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Patina if you must(ard)


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When I first got interested in mustard patinas, I asked around how it was done and the answer I got was "you put mustard on the blade". While I understand it meant there was no wrong ways to do it, I was hoping for a bit more details :lol:

Now that I've done a few patinas and had A LOT of requests on how I get this stonewashed look, I'm going to give you the details in this short tutorial. 

This bladesport'ish blade was not intended to have a patina but it was the only one I had around that's large enough for a good demo. In case you wondered, it is 80CrV2 steel. This patina will work pretty good on any simple carbon or tool steels, as long as they don't contain too much nickel like 15n20 or L6. The nickel increases the steel's resistance to acid.

So, what I first do is hand sand the blade to #800. It may not be necessary but I like how, after the patina is done, the blade is still shiny from a certain angle of view and shows how good the finish is. 

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After the blade is finished and cleaned with acetone or brake cleaner, I use these cotton pads to dab the mustard. 

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Only a small amount of mustard is necessary. The thinner the layer, the darker the finish. I dab a LOT to get an even layout. 

 

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Now is the time to let it dry. Wait at least 30 minutes. Then clean thoroughly in soapy water and dry. 

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Here's what it looks like after just one layer. You may be satisfied and stop there or do a second layer for a darker and more homogeneous finish. Everywhere there was tiny mustard spikes is where the blade did barely etch and shows those lighter spots.

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Now a second coat.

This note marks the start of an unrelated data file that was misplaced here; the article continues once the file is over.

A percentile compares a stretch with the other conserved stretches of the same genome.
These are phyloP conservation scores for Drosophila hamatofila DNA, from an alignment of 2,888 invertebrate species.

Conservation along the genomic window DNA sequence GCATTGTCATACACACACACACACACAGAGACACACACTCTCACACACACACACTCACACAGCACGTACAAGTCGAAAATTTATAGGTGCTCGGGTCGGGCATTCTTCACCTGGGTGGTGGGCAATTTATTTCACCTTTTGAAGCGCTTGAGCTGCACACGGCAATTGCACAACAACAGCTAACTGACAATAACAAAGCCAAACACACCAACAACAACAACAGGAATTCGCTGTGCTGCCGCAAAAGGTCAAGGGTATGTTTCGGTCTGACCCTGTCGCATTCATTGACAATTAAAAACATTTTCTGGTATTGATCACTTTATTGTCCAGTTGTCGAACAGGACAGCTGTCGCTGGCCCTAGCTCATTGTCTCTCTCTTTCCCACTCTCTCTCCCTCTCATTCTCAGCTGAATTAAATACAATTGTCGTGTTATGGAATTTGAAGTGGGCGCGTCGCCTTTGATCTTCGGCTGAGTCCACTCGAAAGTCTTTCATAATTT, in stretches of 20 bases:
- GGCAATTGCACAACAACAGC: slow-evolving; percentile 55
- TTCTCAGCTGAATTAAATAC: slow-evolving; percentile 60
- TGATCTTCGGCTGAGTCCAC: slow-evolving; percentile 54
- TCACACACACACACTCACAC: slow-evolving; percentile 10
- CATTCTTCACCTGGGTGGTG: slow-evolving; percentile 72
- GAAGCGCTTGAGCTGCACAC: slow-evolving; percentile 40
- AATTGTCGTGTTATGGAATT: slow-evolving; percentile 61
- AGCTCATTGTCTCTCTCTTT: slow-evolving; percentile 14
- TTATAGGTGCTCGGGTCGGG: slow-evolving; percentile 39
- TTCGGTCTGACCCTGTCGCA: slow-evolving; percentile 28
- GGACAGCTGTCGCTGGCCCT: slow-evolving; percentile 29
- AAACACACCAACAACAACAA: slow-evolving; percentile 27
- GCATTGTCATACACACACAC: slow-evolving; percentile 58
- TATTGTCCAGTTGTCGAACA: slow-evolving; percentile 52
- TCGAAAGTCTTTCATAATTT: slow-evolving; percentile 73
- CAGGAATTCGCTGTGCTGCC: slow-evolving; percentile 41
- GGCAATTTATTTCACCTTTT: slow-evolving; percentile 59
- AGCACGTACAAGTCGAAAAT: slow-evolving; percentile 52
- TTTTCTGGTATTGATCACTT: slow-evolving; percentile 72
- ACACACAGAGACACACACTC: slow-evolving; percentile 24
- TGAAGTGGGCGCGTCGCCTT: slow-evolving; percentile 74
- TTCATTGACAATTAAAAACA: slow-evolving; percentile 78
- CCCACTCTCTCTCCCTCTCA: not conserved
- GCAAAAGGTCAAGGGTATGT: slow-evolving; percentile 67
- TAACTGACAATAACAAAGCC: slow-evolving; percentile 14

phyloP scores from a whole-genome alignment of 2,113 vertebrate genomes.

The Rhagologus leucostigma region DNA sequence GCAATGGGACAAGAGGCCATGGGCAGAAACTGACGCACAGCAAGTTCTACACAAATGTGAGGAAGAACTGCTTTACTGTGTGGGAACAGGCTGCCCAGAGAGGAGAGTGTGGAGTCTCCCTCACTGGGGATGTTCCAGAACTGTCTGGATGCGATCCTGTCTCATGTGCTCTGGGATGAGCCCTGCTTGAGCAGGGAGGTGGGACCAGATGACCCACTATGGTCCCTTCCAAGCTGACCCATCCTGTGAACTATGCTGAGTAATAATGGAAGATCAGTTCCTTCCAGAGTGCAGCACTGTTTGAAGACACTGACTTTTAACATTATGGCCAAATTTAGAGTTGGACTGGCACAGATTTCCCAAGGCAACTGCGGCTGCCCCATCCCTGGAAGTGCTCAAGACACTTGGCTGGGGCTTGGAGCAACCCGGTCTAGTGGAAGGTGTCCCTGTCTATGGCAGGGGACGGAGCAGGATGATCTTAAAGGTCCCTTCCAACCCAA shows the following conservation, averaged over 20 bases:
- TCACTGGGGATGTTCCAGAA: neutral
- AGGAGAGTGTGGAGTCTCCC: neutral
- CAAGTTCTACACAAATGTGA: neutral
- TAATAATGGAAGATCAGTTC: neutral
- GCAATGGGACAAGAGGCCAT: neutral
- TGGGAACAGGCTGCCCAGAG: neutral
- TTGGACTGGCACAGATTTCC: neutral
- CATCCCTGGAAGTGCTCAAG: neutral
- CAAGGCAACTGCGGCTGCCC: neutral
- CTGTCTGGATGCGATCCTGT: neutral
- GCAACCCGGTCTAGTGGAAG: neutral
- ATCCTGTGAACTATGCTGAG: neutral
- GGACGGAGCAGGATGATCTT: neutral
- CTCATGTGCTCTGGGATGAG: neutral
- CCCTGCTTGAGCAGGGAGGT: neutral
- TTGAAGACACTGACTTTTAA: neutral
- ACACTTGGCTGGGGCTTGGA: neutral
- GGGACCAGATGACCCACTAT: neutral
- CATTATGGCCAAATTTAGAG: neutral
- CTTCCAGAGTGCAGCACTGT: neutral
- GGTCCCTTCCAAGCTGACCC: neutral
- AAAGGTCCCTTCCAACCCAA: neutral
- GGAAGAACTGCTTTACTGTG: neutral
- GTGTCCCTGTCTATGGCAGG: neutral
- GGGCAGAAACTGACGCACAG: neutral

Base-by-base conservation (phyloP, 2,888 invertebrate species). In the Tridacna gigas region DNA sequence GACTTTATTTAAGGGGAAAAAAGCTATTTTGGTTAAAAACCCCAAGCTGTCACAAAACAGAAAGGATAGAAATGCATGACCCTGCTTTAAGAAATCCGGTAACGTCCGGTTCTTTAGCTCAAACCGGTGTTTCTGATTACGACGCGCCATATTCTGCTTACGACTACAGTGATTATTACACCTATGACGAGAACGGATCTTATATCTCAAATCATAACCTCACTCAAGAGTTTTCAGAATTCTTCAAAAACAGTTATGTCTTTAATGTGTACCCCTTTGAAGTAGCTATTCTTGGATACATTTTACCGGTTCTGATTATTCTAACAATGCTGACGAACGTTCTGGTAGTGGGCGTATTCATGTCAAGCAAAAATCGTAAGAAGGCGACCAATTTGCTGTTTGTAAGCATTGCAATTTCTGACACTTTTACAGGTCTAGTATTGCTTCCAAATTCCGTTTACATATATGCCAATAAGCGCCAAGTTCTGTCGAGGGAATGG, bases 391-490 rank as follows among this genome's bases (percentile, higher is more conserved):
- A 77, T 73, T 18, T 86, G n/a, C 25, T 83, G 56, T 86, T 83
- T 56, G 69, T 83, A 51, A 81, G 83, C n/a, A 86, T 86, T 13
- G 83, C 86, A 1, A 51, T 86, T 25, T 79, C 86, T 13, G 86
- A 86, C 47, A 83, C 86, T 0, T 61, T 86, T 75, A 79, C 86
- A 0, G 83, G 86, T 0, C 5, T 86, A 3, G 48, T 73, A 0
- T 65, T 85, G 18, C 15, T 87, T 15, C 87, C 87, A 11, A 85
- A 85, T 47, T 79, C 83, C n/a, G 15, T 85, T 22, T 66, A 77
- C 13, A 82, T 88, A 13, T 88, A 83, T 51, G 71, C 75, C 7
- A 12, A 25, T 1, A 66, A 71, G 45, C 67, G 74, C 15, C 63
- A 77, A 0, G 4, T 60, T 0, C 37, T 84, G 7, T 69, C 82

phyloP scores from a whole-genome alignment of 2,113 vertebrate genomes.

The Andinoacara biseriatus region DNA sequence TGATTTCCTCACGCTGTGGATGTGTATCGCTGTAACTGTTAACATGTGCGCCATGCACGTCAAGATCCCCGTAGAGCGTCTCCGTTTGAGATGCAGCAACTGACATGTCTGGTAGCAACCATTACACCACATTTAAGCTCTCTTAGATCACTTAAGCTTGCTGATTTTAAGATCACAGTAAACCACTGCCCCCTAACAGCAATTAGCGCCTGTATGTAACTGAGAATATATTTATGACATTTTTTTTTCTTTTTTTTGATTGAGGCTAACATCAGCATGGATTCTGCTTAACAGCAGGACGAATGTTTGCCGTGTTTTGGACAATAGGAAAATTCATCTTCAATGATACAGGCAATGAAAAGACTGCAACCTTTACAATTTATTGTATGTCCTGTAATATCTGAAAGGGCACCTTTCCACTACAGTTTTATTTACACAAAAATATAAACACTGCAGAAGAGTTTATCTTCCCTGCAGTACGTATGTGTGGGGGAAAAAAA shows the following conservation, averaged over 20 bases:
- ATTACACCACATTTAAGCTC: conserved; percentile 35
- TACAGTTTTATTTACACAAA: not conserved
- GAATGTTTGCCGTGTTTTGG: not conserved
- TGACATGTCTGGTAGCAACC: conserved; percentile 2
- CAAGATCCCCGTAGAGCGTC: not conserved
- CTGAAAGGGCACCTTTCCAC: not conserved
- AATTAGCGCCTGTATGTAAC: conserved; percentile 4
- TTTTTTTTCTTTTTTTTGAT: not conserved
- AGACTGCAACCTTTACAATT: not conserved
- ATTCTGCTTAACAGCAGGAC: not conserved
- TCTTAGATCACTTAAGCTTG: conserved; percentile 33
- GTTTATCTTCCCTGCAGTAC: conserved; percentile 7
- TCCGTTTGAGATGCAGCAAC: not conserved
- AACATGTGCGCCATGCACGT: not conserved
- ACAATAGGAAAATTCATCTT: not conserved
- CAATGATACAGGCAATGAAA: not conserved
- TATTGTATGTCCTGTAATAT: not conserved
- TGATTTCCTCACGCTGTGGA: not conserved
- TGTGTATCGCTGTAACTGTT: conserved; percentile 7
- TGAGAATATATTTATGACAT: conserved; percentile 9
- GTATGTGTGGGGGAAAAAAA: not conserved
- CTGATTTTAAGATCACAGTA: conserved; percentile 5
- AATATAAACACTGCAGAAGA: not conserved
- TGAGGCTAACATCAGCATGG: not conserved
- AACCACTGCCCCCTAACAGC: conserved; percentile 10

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And how it looks after a good cleaning. I have found that applying a thin film of food grade mineral oil darkens the finish even further. It's not been applied yet on these photos.

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If you have any questions, please ask and I'll update the tutorial if needed. 

Edited by Joël Mercier
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3 hours ago, Alan Longmire said:

Pinned!  I'll even move it to Fit and Finish if you think it belongs there. B)

It's up to you, I really don't mind :rolleyes:

 

3 hours ago, MacKINNON said:

A very intriguing finish. Many thanks for taking the time to document your process.

You're welcome!

 

2 hours ago, steven smith said:

Thanks for sharing, ive been using too much and it does hardly anything.

It seems to be a common mistake. I had no idea what I was doing and ended up with this finish entirely by chance. 

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Ive been waiting for this thread!  I'm gonna try it soon.

 

Do you think if you were to use a stone ground mustard (much more course texture) you would achieve a different patina?

Edited by Conner Michaux
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4 minutes ago, Conner Michaux said:

Ive been waiting for this thread!  I'm gonna try it soon.

 

Do you think if you were to use a stone ground mustard (much more course texture) you would achieve a different patina?

No idea, you'll have to see for yourself :lol:

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Trying it out, will see how it goes. It’s already starting to patina. 

image.jpg

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Well, it didn’t turn out as good as I thought it would, I forgot if I was supposed to degrees it or not before applying the mustard, so I didn’t. 

63D1632B-8232-4624-9DCE-4D3D7BF6FC30.jpeg

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Yes, you have to thoroughly clean the blade first. Not sure whether it's related to your result or not though. Your photo is a bit shady but I can see your sanding is a bit rough 

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